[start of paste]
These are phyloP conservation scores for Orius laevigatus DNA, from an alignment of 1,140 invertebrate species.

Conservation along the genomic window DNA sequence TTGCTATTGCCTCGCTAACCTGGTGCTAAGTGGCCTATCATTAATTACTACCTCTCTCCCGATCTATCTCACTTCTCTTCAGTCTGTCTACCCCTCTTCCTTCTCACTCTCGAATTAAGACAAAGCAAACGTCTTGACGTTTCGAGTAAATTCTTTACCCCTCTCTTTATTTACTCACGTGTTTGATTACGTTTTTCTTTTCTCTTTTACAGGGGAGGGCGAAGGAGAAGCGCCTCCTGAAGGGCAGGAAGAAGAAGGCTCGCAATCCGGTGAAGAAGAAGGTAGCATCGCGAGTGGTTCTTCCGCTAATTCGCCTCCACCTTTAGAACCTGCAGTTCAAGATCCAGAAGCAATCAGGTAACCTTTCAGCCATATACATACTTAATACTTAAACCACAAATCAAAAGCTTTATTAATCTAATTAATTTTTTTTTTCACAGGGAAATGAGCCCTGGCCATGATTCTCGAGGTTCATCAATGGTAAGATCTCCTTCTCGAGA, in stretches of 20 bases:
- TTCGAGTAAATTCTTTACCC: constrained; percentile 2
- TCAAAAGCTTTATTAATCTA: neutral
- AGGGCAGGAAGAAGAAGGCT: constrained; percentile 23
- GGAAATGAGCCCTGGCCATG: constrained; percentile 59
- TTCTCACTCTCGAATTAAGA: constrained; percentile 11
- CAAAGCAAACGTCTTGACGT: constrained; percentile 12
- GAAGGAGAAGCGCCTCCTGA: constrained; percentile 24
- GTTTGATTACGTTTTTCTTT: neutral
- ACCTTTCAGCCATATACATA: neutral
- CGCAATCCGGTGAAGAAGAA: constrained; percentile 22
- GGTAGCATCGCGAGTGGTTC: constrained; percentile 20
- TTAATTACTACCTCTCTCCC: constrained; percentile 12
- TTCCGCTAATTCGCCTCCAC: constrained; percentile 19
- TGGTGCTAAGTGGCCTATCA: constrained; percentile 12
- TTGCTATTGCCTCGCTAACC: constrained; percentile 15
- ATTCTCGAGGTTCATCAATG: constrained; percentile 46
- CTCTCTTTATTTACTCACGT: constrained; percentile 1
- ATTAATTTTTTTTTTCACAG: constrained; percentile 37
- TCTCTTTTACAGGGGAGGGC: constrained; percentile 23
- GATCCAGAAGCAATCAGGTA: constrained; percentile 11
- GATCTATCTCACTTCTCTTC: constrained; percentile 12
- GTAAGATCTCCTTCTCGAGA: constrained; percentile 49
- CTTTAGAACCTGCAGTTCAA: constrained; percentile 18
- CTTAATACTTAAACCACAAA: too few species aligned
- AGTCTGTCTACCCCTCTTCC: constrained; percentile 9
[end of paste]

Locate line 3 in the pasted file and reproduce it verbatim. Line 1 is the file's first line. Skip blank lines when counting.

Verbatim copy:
- TTCGAGTAAATTCTTTACCC: constrained; percentile 2